Author Interviews, Cannabis / 21.10.2020

MedicalResearch.com Interview with: Carrie Cuttler, Ph.D. Assistant Professor Washington State University Department of Psychology Pullman, WA, 99164-4820MedicalResearch.com: What is the background for this study? Response: While many studies have examined the acute effects of cannabis on other mental health symptoms such as anxiety, depression, post-traumatic stress disorder (PTSD), and psychosis there is almost no research on acute effects of cannabis on symptoms of obsessive-compulsive disorder (OCD) in humans. Nevertheless, we have previously found that acute cannabis intoxication is associated with reductions in anxiety as well as with reductions in the intrusive thoughts characteristic of PTSD. Further previous research using a rodent model of compulsive behavior has provided pre-clinical evidence that cannabidiol (CBD) - which is the second most common constituent in the cannabis plant - reduces compulsive behavior. (more…)
Author Interviews, Dermatology, Mental Health Research, Pediatrics / 15.01.2020

MedicalResearch.com Interview with:Lucia Diaz,M.D., is chief of pediatric dermatology, dermatology residency associate program director and assistant professor of medicine and pediatrics at Dell Medical School. She is also co-director of the dermatology-rheumatology combined clinic at Dell Children’s Medical Center.Sasha Jaquez, Ph.D. is a pediatric psychologist at Dell Children's Medical School/Dell Children's Medical Center and specializes in seeing children with chronic medical illness, including skin disorders.  MedicalResearch.com: What is the background for this study? Response: Trichotillomania (TTM) can be an extremely disabling chronic condition that impacts the psychosocial development of children.It is classified by the Diagnostic and Statistical Manual of Mental Disorders (DSM-5) as an obsessive-compulsive disorder, where a person recurrently pulls out hair from any region of their body resulting in hair loss. Recognizing this disorder and being informed of treatment options allows medical providers to correctly diagnose and intervene early in the disease course. We reviewed the psychosocial impacts of pediatric trichotillomania and the current evidence-based interventions used in the population.(more…)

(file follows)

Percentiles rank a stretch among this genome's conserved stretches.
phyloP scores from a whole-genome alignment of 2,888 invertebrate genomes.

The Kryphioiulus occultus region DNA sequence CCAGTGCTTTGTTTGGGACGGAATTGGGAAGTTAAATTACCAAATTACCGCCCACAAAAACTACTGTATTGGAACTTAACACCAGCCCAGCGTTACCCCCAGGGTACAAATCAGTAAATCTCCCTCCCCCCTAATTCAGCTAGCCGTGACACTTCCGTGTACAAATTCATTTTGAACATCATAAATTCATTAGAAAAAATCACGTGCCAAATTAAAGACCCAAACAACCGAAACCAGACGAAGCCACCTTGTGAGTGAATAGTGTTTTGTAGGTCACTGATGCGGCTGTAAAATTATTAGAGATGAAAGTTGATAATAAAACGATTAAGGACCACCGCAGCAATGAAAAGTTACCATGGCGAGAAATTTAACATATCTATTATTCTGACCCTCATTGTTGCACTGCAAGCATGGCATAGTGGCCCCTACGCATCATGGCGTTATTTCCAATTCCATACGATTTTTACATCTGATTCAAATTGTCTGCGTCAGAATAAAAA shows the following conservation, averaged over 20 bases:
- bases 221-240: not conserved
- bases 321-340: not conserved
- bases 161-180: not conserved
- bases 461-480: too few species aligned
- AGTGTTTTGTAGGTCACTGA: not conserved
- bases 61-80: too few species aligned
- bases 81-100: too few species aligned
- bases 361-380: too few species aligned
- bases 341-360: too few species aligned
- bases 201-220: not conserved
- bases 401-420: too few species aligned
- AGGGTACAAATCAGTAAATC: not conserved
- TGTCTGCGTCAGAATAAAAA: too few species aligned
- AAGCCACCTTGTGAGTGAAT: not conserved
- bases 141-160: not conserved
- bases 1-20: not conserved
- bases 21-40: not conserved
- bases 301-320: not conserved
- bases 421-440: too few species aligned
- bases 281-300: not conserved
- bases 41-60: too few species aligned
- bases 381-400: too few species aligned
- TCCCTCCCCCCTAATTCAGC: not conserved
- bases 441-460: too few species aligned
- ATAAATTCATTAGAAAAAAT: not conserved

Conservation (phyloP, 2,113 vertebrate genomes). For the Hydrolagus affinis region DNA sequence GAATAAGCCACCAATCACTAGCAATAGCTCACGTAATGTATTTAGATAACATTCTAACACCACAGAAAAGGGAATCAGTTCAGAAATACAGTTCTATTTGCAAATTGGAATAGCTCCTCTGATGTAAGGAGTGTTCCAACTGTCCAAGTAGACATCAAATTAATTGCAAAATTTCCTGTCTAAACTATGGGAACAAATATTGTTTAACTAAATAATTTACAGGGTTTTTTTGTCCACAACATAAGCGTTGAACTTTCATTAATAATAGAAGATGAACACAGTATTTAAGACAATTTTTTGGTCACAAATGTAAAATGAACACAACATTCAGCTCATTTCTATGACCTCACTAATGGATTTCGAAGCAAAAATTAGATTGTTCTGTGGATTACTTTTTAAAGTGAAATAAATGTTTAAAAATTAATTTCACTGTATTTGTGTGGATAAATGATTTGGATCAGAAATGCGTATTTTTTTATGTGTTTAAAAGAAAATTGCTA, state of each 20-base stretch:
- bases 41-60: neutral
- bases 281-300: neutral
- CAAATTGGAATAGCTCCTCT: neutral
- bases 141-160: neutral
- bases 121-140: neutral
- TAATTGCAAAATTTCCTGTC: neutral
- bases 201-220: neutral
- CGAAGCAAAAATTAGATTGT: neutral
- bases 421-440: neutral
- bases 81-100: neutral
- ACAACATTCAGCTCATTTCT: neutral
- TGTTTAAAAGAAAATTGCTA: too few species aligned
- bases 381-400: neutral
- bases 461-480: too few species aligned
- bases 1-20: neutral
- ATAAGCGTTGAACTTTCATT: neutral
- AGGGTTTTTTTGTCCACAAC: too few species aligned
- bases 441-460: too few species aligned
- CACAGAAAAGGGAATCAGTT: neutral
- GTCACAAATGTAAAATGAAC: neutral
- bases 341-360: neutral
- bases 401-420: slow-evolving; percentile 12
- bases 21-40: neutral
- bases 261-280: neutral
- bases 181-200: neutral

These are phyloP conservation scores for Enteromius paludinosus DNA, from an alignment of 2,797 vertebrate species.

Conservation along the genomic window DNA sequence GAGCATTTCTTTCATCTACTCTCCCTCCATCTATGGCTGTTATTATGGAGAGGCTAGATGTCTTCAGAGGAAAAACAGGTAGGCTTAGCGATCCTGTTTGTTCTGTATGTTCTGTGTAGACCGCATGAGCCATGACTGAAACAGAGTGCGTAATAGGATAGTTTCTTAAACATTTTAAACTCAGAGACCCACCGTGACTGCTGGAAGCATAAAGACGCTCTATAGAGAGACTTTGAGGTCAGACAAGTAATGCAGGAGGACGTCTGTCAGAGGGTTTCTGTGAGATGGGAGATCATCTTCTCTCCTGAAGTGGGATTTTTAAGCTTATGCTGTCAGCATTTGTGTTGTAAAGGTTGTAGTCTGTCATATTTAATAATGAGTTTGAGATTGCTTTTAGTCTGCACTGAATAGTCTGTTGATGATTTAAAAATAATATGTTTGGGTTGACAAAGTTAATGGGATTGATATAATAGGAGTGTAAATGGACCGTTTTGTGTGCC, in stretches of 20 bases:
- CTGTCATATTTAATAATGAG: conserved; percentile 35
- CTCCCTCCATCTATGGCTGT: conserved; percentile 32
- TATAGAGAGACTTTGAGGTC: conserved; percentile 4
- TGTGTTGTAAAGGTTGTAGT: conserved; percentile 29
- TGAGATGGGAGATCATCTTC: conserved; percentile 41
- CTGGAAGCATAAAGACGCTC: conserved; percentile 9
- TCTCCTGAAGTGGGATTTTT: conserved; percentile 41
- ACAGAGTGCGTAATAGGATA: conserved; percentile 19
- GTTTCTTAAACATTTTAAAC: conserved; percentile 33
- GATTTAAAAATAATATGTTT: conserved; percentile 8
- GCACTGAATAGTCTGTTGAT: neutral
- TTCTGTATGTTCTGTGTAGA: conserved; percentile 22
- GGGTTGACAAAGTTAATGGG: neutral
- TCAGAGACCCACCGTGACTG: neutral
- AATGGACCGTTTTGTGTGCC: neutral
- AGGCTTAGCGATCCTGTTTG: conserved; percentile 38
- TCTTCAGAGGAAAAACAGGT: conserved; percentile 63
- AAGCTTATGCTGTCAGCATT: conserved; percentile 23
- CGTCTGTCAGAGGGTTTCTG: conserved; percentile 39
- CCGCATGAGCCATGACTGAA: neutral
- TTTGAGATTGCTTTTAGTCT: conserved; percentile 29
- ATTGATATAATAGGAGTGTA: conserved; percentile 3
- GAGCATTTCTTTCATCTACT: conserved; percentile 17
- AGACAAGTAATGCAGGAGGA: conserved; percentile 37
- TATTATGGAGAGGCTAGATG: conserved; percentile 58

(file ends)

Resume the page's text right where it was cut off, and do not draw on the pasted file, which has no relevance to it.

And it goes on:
Author Interviews, Mental Health Research / 26.04.2019

MedicalResearch.com Interview with: Yoshinori SUGIURA Ph.D. Associate Professor Hiroshima University Graduate School of Integrated Arts and Sciences Behavioural Sciences Section Higashi-Hiroshima, JapanMedicalResearch.com: What is the background for this study? Response: Lengthy worrying or repeated checking if the door is locked are common manifestations of anxiety in the general population. However, if their frequency, intensity, and interference become too much, they are diagnosed as Generalized Anxiety Disorder (GAD) and Obsessive Compulsive Disorder (OCD) respectively.People with OCD are tortured by repeatedly occurring negative thinking and they take some strategy to prevent i. GAD is a very pervasive type of anxiety. GAD patients worry about everything.Despite their burden, both are relatively difficult to treat. Furthermore complicated, as they are two different disorders, mental health professionals have to master separate strategies. To overcome such situation, transdiagnostic research, which seeks common causes for different disorders, is now eagerly pursued by psychologists/psychiatrists. As one of such endeavors, we predicted that inflated responsibility is the common predictor of both OCD and GAD symptoms.(more…)
Author Interviews, Education, JAMA, Karolinski Institute, Mental Health Research / 16.11.2017